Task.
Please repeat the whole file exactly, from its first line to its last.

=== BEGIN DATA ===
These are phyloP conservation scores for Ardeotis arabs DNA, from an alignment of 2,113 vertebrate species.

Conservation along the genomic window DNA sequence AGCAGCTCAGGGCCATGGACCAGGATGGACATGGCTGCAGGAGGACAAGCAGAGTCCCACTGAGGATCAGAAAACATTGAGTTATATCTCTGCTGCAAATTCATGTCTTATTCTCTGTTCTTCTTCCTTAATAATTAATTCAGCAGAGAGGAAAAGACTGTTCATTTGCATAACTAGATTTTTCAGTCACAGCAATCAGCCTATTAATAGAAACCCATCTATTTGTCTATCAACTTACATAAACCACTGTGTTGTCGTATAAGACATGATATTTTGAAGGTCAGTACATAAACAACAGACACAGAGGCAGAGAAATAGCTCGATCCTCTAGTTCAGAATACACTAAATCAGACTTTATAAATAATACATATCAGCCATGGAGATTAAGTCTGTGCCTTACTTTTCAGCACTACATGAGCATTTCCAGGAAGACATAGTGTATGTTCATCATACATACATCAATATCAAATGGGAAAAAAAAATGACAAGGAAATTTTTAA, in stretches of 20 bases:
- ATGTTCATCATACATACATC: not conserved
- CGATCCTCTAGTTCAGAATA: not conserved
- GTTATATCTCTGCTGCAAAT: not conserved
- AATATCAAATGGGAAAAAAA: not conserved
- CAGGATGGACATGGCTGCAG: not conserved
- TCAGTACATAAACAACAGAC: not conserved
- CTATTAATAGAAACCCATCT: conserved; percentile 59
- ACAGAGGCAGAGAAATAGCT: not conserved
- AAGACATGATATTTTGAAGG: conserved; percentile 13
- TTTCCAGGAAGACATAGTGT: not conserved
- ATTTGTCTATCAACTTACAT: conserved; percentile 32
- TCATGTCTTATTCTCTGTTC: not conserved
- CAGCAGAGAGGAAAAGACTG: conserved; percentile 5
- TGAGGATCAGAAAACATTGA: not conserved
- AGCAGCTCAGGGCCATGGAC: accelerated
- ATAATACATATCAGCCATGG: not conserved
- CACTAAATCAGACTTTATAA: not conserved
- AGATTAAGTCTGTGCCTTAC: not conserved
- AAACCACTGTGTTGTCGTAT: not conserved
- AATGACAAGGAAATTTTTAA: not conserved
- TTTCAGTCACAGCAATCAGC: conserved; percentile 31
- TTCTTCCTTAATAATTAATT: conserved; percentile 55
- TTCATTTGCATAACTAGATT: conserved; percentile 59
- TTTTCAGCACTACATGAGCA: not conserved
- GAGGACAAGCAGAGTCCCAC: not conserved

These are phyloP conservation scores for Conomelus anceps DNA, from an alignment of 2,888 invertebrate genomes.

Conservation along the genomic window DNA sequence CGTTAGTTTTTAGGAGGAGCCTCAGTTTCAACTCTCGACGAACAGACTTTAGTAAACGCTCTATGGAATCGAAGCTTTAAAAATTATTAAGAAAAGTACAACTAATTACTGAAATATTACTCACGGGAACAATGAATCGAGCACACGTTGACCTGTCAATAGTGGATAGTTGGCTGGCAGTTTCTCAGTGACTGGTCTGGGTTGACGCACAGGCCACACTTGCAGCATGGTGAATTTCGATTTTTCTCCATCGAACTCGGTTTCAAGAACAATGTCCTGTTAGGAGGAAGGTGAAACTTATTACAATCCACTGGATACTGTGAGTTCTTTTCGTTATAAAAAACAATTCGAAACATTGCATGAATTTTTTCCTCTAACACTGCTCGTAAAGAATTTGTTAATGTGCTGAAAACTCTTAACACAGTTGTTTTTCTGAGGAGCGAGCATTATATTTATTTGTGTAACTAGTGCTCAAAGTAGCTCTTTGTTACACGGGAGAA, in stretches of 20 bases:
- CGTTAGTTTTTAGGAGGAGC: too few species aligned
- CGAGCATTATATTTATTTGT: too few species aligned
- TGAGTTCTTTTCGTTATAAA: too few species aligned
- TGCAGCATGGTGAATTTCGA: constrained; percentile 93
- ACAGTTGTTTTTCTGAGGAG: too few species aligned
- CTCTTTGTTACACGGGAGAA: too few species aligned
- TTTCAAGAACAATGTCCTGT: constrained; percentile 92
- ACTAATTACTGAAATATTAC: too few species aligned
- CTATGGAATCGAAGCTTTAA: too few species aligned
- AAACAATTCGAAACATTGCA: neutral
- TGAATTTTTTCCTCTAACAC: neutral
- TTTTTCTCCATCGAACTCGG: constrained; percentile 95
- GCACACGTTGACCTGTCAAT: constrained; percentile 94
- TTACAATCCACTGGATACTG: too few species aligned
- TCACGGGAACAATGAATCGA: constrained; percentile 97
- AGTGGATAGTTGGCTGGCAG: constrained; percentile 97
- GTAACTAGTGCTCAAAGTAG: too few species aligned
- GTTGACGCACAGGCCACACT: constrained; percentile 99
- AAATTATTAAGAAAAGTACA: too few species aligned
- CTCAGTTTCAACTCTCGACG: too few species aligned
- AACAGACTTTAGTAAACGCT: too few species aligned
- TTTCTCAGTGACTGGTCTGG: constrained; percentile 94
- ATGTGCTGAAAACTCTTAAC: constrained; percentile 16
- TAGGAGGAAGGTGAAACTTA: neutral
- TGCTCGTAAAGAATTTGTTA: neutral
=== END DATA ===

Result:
These are phyloP conservation scores for Ardeotis arabs DNA, from an alignment of 2,113 vertebrate species.

Conservation along the genomic window DNA sequence AGCAGCTCAGGGCCATGGACCAGGATGGACATGGCTGCAGGAGGACAAGCAGAGTCCCACTGAGGATCAGAAAACATTGAGTTATATCTCTGCTGCAAATTCATGTCTTATTCTCTGTTCTTCTTCCTTAATAATTAATTCAGCAGAGAGGAAAAGACTGTTCATTTGCATAACTAGATTTTTCAGTCACAGCAATCAGCCTATTAATAGAAACCCATCTATTTGTCTATCAACTTACATAAACCACTGTGTTGTCGTATAAGACATGATATTTTGAAGGTCAGTACATAAACAACAGACACAGAGGCAGAGAAATAGCTCGATCCTCTAGTTCAGAATACACTAAATCAGACTTTATAAATAATACATATCAGCCATGGAGATTAAGTCTGTGCCTTACTTTTCAGCACTACATGAGCATTTCCAGGAAGACATAGTGTATGTTCATCATACATACATCAATATCAAATGGGAAAAAAAAATGACAAGGAAATTTTTAA, in stretches of 20 bases:
- ATGTTCATCATACATACATC: not conserved
- CGATCCTCTAGTTCAGAATA: not conserved
- GTTATATCTCTGCTGCAAAT: not conserved
- AATATCAAATGGGAAAAAAA: not conserved
- CAGGATGGACATGGCTGCAG: not conserved
- TCAGTACATAAACAACAGAC: not conserved
- CTATTAATAGAAACCCATCT: conserved; percentile 59
- ACAGAGGCAGAGAAATAGCT: not conserved
- AAGACATGATATTTTGAAGG: conserved; percentile 13
- TTTCCAGGAAGACATAGTGT: not conserved
- ATTTGTCTATCAACTTACAT: conserved; percentile 32
- TCATGTCTTATTCTCTGTTC: not conserved
- CAGCAGAGAGGAAAAGACTG: conserved; percentile 5
- TGAGGATCAGAAAACATTGA: not conserved
- AGCAGCTCAGGGCCATGGAC: accelerated
- ATAATACATATCAGCCATGG: not conserved
- CACTAAATCAGACTTTATAA: not conserved
- AGATTAAGTCTGTGCCTTAC: not conserved
- AAACCACTGTGTTGTCGTAT: not conserved
- AATGACAAGGAAATTTTTAA: not conserved
- TTTCAGTCACAGCAATCAGC: conserved; percentile 31
- TTCTTCCTTAATAATTAATT: conserved; percentile 55
- TTCATTTGCATAACTAGATT: conserved; percentile 59
- TTTTCAGCACTACATGAGCA: not conserved
- GAGGACAAGCAGAGTCCCAC: not conserved

These are phyloP conservation scores for Conomelus anceps DNA, from an alignment of 2,888 invertebrate genomes.

Conservation along the genomic window DNA sequence CGTTAGTTTTTAGGAGGAGCCTCAGTTTCAACTCTCGACGAACAGACTTTAGTAAACGCTCTATGGAATCGAAGCTTTAAAAATTATTAAGAAAAGTACAACTAATTACTGAAATATTACTCACGGGAACAATGAATCGAGCACACGTTGACCTGTCAATAGTGGATAGTTGGCTGGCAGTTTCTCAGTGACTGGTCTGGGTTGACGCACAGGCCACACTTGCAGCATGGTGAATTTCGATTTTTCTCCATCGAACTCGGTTTCAAGAACAATGTCCTGTTAGGAGGAAGGTGAAACTTATTACAATCCACTGGATACTGTGAGTTCTTTTCGTTATAAAAAACAATTCGAAACATTGCATGAATTTTTTCCTCTAACACTGCTCGTAAAGAATTTGTTAATGTGCTGAAAACTCTTAACACAGTTGTTTTTCTGAGGAGCGAGCATTATATTTATTTGTGTAACTAGTGCTCAAAGTAGCTCTTTGTTACACGGGAGAA, in stretches of 20 bases:
- CGTTAGTTTTTAGGAGGAGC: too few species aligned
- CGAGCATTATATTTATTTGT: too few species aligned
- TGAGTTCTTTTCGTTATAAA: too few species aligned
- TGCAGCATGGTGAATTTCGA: constrained; percentile 93
- ACAGTTGTTTTTCTGAGGAG: too few species aligned
- CTCTTTGTTACACGGGAGAA: too few species aligned
- TTTCAAGAACAATGTCCTGT: constrained; percentile 92
- ACTAATTACTGAAATATTAC: too few species aligned
- CTATGGAATCGAAGCTTTAA: too few species aligned
- AAACAATTCGAAACATTGCA: neutral
- TGAATTTTTTCCTCTAACAC: neutral
- TTTTTCTCCATCGAACTCGG: constrained; percentile 95
- GCACACGTTGACCTGTCAAT: constrained; percentile 94
- TTACAATCCACTGGATACTG: too few species aligned
- TCACGGGAACAATGAATCGA: constrained; percentile 97
- AGTGGATAGTTGGCTGGCAG: constrained; percentile 97
- GTAACTAGTGCTCAAAGTAG: too few species aligned
- GTTGACGCACAGGCCACACT: constrained; percentile 99
- AAATTATTAAGAAAAGTACA: too few species aligned
- CTCAGTTTCAACTCTCGACG: too few species aligned
- AACAGACTTTAGTAAACGCT: too few species aligned
- TTTCTCAGTGACTGGTCTGG: constrained; percentile 94
- ATGTGCTGAAAACTCTTAAC: constrained; percentile 16
- TAGGAGGAAGGTGAAACTTA: neutral
- TGCTCGTAAAGAATTTGTTA: neutral